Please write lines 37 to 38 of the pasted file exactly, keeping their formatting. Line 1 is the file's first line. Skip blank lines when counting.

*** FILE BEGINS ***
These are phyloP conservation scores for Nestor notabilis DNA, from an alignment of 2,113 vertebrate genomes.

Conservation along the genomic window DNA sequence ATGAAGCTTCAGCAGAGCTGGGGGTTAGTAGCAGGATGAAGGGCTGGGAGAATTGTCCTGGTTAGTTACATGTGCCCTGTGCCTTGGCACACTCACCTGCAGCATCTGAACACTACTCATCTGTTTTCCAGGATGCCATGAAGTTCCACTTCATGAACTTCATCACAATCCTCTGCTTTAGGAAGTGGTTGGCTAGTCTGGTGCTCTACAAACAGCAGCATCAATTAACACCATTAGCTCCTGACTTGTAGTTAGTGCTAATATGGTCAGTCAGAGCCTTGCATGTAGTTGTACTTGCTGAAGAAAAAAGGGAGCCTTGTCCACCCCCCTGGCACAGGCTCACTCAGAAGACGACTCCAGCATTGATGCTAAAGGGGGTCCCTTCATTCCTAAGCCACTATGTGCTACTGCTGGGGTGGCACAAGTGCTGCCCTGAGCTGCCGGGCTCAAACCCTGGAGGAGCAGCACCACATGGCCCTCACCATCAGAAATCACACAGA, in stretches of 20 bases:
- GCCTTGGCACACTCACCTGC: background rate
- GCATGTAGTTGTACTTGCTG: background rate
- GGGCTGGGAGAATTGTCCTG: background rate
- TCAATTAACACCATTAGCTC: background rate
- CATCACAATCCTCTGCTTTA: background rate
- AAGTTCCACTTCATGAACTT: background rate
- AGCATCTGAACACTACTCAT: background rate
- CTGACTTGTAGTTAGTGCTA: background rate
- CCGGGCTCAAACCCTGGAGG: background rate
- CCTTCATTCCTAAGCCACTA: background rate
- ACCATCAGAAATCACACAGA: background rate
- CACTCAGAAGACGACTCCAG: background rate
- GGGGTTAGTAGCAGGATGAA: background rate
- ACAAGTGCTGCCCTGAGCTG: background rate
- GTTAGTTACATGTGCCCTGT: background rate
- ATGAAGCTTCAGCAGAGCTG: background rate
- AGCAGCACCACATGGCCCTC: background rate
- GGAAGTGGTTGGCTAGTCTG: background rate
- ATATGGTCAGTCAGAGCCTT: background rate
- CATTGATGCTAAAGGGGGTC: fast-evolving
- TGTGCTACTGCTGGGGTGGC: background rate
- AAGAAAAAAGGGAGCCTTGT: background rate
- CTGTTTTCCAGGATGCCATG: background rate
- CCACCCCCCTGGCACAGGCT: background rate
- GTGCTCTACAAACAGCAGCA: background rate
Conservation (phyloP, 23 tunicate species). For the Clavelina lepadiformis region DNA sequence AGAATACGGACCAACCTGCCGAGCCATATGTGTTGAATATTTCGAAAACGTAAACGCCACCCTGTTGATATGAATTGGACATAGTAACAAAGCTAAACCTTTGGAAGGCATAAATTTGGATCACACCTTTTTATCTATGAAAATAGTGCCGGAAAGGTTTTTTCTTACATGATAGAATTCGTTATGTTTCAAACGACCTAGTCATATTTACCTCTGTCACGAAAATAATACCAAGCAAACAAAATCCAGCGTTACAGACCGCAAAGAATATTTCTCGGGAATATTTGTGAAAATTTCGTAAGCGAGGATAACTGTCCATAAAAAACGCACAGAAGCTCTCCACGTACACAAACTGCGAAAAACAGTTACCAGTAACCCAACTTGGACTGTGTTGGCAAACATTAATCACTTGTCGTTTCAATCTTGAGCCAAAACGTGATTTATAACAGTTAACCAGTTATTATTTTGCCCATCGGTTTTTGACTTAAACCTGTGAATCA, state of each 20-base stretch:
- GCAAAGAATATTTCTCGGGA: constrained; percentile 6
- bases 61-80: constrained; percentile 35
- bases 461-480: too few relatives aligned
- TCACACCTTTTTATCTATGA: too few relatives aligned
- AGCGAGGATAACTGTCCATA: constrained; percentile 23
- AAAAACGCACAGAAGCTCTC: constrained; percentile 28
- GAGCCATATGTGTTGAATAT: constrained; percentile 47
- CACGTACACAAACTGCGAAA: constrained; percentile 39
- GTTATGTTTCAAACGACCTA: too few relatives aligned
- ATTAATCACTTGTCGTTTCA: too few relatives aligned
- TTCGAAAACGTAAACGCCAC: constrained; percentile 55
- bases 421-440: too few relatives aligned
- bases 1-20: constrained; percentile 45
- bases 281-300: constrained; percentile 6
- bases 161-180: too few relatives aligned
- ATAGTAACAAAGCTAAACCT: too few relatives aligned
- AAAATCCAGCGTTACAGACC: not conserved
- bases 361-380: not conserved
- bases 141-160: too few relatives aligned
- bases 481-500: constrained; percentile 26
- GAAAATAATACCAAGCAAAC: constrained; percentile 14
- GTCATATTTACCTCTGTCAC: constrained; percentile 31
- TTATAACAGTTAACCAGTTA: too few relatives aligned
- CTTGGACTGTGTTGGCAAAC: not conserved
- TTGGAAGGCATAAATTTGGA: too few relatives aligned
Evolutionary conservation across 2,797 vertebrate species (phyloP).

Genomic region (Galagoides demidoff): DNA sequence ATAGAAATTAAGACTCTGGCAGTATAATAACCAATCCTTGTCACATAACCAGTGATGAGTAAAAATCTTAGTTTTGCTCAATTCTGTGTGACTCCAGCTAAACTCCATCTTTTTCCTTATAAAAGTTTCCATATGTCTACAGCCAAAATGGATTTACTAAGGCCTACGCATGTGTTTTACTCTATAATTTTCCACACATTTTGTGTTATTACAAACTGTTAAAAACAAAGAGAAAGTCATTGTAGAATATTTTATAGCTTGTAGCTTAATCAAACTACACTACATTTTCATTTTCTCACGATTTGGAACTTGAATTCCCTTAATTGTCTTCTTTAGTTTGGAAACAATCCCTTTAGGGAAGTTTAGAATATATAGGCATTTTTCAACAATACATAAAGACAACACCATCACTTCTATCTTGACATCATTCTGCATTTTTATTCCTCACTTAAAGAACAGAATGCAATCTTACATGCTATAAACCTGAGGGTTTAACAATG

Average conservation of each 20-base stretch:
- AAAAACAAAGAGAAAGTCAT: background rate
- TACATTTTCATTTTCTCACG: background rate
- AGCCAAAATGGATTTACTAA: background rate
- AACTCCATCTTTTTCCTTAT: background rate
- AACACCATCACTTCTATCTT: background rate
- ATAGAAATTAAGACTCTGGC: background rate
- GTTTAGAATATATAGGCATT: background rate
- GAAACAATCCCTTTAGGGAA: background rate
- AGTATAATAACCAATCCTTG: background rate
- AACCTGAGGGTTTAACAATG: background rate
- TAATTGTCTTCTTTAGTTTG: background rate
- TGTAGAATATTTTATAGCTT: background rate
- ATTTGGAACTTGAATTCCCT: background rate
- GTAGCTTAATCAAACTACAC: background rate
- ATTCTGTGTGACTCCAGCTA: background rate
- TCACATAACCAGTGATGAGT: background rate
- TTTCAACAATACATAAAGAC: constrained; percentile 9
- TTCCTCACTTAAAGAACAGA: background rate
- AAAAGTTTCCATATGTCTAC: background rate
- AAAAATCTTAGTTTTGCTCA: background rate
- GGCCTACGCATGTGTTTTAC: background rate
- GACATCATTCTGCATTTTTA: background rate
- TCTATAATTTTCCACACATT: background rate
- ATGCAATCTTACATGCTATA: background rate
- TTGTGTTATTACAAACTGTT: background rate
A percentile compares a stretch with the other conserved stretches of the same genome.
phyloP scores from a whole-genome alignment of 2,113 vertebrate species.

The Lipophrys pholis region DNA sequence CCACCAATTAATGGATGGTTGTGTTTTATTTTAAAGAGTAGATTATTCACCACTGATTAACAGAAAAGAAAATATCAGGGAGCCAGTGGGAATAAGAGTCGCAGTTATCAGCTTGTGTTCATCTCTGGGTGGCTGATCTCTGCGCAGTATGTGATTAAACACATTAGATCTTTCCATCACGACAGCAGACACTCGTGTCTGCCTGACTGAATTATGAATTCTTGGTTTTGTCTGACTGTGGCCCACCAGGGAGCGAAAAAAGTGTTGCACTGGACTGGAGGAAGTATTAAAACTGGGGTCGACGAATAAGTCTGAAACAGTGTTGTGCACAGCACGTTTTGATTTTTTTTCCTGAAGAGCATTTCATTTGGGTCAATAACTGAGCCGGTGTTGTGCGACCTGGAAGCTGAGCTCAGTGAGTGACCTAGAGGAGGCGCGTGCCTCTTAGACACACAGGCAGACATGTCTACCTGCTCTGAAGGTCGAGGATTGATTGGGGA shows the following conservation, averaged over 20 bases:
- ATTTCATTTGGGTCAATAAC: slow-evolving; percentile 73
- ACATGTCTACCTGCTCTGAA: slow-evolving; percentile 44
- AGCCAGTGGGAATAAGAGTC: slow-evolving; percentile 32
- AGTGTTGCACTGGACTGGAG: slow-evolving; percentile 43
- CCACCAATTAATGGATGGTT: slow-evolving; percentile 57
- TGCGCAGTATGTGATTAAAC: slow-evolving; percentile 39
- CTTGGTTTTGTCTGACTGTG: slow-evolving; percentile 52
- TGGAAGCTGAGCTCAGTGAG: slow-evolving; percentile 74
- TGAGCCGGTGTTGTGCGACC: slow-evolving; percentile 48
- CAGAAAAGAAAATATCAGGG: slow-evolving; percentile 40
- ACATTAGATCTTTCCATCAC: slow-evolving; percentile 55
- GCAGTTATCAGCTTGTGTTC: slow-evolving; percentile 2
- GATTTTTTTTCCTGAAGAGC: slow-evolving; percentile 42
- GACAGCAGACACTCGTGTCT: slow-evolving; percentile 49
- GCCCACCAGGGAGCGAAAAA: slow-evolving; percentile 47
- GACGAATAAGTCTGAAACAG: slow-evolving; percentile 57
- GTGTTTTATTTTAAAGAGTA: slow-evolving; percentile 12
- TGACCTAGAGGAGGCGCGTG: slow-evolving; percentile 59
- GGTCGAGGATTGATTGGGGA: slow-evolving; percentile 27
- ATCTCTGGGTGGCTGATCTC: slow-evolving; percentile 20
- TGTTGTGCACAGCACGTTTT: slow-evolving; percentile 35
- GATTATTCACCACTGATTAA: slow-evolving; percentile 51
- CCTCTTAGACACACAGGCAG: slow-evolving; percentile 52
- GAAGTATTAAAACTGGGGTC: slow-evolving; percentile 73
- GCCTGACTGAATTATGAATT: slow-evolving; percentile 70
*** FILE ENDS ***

- GTTATGTTTCAAACGACCTA: too few relatives aligned
- ATTAATCACTTGTCGTTTCA: too few relatives aligned